Our work in action: Finding new ways to administer Vitamin A in Kenya

In Kenya, community health volunteers got back to work administering vitamin A to children, adopting new methods for the pandemic. Volunteers wear masks and use hand sanitizer as they go door to door. Their actions have helped sensitize people on the dangers of COVID-19 and precautions they, themselves, can take to protect their families. These lifesaving measures have gone smoothly despite the added challenges. Lucy Juma is a resident of Bungoma, a bustling town nestled in the green rolling hills of western Kenya. She said, “I thank my village doctor for bringing my child vitamin A and deworming tablets. This will give her good health, good eyesight, and the well-being of her body.”

With support from our donor community, we’ve continued our crucial efforts to distribute vitamin A and other lifesaving supplements:

  • Despite the COVID crisis, close to 15 million children were reached with Vitamin A supplements in 2020.
  • Despite the challenges posed by COVID-19, in 2020 we supported the delivery of vitamin A supplementation in all 11 African countries where we do this work.

Priority 3 – Combatting hunger by building up the local supply of safe and nutritious food

The pandemic has shown us how communities are at risk when the most nutritious foods, such as fruits, vegetables, and eggs, are subject to shortages and price spikes. We are building long-term resilience to COVID-19’s tidal wave of hunger by intensifying our support for local farming that produces nutritious foods. When food supply chains are disrupted — as they have been during COVID-19 — nutrition suffers. In areas of greatest risk, such as in Bangladesh, Myanmar, Nepal, and Vietnam, we are sharing resources with home gardeners and supporting local agricultural production. This way, when global food supply is impacted, community health stays strong.

Our work in action: Local business advisors go virtual to bolster food supplies in Bangladesh

A meeting brings together “family nutrition leaders” and “local business advisors” in Bangladesh. Credit: Uzzal Biswas/Helen Keller Intl

In the remote Chittagong Hill Tracts region of Bangladesh, we are working to reduce the impact of COVID-19 lockdowns by increasing agricultural production and improving nutrition. Stringent lockdowns in response to the pandemic made it difficult for households that grow produce to access markets and sell their surplus products. However, we had previously identified and trained “Local Business Advisors” to work with communities to facilitate bulk sales and price negotiation. They were instrumental during the pandemic. The Local Business Advisors transitioned to virtual events where they connected buyers and sellers, enabling a strengthened food supply chain throughout the lockdown period.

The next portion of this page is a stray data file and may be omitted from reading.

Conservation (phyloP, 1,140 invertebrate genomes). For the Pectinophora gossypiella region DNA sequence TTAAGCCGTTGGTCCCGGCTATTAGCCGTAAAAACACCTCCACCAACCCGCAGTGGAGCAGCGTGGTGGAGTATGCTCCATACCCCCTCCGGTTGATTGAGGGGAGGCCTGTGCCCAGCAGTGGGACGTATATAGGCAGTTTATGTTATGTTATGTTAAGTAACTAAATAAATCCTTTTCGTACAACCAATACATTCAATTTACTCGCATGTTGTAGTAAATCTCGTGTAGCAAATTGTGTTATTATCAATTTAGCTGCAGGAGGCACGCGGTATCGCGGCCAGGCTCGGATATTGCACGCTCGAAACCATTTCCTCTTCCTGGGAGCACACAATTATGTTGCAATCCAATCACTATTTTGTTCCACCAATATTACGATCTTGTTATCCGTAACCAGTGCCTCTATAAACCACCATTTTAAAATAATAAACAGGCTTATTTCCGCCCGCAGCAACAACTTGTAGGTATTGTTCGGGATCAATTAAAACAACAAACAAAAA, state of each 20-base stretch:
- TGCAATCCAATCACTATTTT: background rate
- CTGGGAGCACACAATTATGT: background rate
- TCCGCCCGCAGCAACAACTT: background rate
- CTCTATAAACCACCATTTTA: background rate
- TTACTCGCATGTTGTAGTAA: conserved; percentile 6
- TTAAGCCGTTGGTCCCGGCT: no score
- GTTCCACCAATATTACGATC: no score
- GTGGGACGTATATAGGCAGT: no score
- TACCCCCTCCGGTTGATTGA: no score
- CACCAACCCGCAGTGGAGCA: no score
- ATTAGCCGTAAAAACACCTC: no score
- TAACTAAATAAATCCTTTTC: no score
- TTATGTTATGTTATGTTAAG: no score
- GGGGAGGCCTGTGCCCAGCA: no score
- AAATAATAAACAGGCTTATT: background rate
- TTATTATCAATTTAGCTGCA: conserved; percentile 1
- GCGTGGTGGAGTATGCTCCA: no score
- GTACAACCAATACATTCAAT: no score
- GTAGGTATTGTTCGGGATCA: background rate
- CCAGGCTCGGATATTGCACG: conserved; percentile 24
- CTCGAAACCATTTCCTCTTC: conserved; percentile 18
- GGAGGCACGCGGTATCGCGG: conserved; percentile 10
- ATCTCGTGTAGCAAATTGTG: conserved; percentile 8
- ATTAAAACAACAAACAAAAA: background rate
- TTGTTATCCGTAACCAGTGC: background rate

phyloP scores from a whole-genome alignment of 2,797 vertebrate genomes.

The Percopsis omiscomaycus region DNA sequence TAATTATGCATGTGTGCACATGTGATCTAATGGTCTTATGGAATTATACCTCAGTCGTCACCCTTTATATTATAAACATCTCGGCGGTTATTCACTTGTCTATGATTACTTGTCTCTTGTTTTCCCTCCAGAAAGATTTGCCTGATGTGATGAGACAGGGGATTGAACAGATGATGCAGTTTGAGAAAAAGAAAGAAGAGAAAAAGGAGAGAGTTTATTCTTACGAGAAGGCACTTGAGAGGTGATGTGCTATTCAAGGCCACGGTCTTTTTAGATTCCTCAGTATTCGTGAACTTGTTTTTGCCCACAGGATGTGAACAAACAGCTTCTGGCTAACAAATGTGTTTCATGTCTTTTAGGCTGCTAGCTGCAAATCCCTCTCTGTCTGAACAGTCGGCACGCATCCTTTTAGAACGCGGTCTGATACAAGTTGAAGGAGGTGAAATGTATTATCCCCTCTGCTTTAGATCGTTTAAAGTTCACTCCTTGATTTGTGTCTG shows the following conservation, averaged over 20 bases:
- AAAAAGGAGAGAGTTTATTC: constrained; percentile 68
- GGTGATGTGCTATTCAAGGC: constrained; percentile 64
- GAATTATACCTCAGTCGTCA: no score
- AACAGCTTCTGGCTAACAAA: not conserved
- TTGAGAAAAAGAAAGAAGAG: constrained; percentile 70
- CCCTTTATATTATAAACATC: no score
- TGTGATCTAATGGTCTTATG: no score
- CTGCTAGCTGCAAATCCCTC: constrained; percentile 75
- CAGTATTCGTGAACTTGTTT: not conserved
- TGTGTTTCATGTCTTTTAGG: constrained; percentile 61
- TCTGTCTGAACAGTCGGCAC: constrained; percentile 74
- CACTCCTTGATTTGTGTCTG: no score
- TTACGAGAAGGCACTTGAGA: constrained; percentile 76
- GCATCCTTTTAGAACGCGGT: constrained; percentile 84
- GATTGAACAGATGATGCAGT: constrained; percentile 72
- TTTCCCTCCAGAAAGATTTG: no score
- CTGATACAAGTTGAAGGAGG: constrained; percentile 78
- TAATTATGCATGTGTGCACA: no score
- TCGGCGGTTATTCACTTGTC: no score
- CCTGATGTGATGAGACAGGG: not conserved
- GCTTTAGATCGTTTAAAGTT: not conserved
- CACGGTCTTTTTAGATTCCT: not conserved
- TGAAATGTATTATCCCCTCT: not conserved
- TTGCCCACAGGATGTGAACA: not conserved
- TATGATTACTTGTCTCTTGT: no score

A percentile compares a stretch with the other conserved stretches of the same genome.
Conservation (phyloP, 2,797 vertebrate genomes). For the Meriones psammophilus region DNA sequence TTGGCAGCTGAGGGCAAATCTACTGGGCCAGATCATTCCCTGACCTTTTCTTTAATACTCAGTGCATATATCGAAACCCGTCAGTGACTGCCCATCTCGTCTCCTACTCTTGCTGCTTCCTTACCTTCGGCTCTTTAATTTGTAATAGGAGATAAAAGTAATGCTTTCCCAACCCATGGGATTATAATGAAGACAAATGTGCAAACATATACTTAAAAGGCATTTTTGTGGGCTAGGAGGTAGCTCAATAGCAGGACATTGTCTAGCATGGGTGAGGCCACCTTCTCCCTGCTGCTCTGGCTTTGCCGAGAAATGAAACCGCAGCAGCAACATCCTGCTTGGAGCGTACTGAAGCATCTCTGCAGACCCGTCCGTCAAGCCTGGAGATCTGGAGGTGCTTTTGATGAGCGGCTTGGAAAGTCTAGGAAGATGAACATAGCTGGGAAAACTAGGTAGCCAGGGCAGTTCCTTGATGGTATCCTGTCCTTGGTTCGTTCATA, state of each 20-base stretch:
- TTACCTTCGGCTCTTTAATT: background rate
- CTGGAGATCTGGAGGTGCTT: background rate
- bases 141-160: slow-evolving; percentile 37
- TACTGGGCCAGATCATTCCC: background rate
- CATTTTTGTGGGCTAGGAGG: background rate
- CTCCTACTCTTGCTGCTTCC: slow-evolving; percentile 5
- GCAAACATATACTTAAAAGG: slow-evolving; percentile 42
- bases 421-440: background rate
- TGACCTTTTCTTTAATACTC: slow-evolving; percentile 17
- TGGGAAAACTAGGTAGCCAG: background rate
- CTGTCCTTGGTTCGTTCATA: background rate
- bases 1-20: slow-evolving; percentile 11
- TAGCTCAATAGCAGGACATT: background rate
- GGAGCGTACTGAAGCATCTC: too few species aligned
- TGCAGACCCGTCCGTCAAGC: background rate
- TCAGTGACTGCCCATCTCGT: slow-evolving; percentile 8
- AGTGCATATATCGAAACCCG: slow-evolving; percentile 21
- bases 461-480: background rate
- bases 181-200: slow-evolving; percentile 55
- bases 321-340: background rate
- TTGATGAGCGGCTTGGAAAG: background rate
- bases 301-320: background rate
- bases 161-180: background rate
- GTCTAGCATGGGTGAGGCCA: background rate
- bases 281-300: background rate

Innovation for the future

While we’ve responded quickly to continue our life-saving work during the pandemic, we’re also looking ahead. We’re developing new interventions with huge potential to impact nutrition and hunger. Your support will fund groundbreaking research and science to tackle our global hunger crisis.

Here’s a glimpse of what is in the works:

  • Multiple micronutrient supplements. These supplements, delivered to pregnant women, have been shown to improve the health of mother and baby. They are better tolerated than iron and folic acid alone. We are working in countries such as Sierra Leone to get these supplements to the women who need them and to confirm, on a large-scale, their positive impact on nutrition.
  • Lipid-based nutrient supplements. These are mixtures of essential nutrients, formulated for toddlers as an add-on to their regular food. They have been shown to reduce mortality.

We are more connected than ever, and your support is vital

COVID-19 has devastated the globe, but it has also shown us that we all share hopes, concerns, and aspirations. Helen Keller, our co-founder, believed that “the welfare of each is bound up in the welfare of all.” We are working to eradicate hunger and your vital support is urgently needed to ensure that we can achieve Helen’s vision — a world where families have no barriers to reaching their full potential. This work — this future — is only possible when we all commit to this vision together. What can we do, if we – our global community of donors, staff, and partners – all work together? How much more can we achieve? As Helen put it, “When we do the best that we can, we never know what miracle is wrought in our life, or in the life of another.”

children in Cote d'Ivoire look at the camera

Donate now to provide vulnerable families around the world with the essential resources and information they need to protect themselves in the face of crisis – and beyond.